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UN to spend US$3.7 million on Pakistan's displaced people
Publication Date : 15-07-2014
The United Nations Development Programme (UNDP) will spend $3.75 million to support the authorities looking after the people displaced by the military operation in North Waziristan and engage them in productive work through enhancement of livelihood opportunities to meet their immediate needs like cash, basic skills training and business grants.
This will enable the internally displaced persons (IDPs) to diversify their earning sources and contribute to the local economy, says the UNDP’s preliminary response plan for Waziristan.
The plan unveiled on Monday will help host communities improve their basic infrastructure being used by the IDPs to strengthen social cohesion among the hosts and the ‘guests’.
According to the agency, a community restoration cluster has been launched in the Federally Administrated Tribal Areas (Fata) as a joint venture of the Fata Disaster Management Authority (FDMA) and the UNDP.
The agency is gearing up to facilitate the FDMA and the Provincial Disaster Management Authority (PMDA) of Khyber Pakhtunkhwa in assessing the spread of the IDPs, their needs and gaps and mapping public services for improving them to meet additional demand, support district disaster management units through placement of human resource for coordination of relief activities and to set up grievance redressal systems.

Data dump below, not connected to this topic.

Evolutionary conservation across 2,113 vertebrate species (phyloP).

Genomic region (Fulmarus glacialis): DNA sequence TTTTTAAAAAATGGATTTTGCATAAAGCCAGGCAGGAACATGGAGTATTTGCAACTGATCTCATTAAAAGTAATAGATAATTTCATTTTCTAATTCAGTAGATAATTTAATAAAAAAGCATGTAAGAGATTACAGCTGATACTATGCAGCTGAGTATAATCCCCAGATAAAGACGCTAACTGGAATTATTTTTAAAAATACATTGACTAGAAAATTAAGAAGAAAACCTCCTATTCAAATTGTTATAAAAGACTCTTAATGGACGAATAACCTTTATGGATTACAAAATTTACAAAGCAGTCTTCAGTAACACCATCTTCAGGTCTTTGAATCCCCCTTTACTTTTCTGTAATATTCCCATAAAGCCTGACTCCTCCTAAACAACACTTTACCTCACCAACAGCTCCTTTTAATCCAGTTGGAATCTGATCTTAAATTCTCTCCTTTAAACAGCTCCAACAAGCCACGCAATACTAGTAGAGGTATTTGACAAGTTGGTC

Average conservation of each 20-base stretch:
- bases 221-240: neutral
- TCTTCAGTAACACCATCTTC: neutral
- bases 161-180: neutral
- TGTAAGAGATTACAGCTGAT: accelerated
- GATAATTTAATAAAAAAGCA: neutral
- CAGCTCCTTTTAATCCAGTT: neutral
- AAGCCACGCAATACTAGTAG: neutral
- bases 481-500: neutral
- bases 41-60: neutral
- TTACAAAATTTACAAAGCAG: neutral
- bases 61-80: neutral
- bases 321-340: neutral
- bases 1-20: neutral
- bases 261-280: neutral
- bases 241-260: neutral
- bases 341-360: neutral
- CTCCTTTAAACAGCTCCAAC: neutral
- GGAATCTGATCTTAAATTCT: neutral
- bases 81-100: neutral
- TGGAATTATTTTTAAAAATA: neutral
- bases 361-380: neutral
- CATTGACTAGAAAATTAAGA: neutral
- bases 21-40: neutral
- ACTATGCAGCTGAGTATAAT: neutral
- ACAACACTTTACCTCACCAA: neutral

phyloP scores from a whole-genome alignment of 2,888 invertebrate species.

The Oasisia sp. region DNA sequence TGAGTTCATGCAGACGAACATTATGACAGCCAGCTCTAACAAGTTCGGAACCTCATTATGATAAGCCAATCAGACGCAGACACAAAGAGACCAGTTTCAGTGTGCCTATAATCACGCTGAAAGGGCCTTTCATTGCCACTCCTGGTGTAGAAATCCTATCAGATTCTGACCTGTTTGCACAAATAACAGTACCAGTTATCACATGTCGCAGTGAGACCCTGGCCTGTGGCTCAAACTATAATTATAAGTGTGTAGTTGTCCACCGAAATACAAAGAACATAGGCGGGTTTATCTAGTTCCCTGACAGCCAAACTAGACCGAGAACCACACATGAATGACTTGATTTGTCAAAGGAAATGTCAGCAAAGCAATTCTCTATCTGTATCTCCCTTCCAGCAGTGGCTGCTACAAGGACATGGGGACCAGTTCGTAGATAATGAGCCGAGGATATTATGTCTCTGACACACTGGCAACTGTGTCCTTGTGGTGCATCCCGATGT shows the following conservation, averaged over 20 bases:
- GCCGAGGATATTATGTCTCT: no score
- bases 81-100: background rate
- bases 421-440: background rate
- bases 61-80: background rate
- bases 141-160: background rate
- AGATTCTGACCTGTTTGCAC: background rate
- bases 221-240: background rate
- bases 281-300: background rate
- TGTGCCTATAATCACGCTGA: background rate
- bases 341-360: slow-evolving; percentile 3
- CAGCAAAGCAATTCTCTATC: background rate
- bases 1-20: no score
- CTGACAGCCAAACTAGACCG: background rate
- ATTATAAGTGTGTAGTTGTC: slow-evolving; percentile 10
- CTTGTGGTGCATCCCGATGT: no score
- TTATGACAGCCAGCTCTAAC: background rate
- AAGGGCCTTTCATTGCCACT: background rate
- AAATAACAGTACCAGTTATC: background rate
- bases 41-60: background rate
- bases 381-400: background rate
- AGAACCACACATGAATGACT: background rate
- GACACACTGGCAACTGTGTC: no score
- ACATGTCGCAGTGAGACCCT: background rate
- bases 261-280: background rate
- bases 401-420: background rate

Given that the bulk of the IDPs choose to settle within host communities, the community restoration cluster will focus on helping the provincial and local authorities to manage the off-camp displaced families and improving basic infrastructure to lessen the stress on public services.
Only a few dozen families have turned up for registration at the IDP camp in the Frontier Region Bannu. Most IDPs have taken refuge in the buildings of schools and colleges and health facilities or are living with relatives.
Those who can afford have rented houses and it has increased the demand for houses and their rents.
Their preference to stay with host communities will have social, economic and political implications, warns the UNDP. Risk of creating resentment among local people cannot be ignored if their stay is prolonged.
The population of Bannu district is estimated at 965,000 and that of frontier region Bannu only 27,000. The overwhelming influx of the IDPs in these areas will have demographic consequences.
The tracking of the movement of the IDPs after they cross the registration point is difficult, and their exact location and spread in the adjoining districts of Bannu and other parts of KP is not known. This makes it difficult for the government to effectively plan and manage relief operations.
Though the majority is staying in the adjoining areas, there are reports that a substantial number of displaced families have moved to other parts of KP, Punjab, and Karachi.
The surge in the IDPs’ population in hosting areas is putting a strain on local public services like health facilities, water supply, sanitation and schools. The public services need support to cope with the additional demand caused by the IDPs’ influx.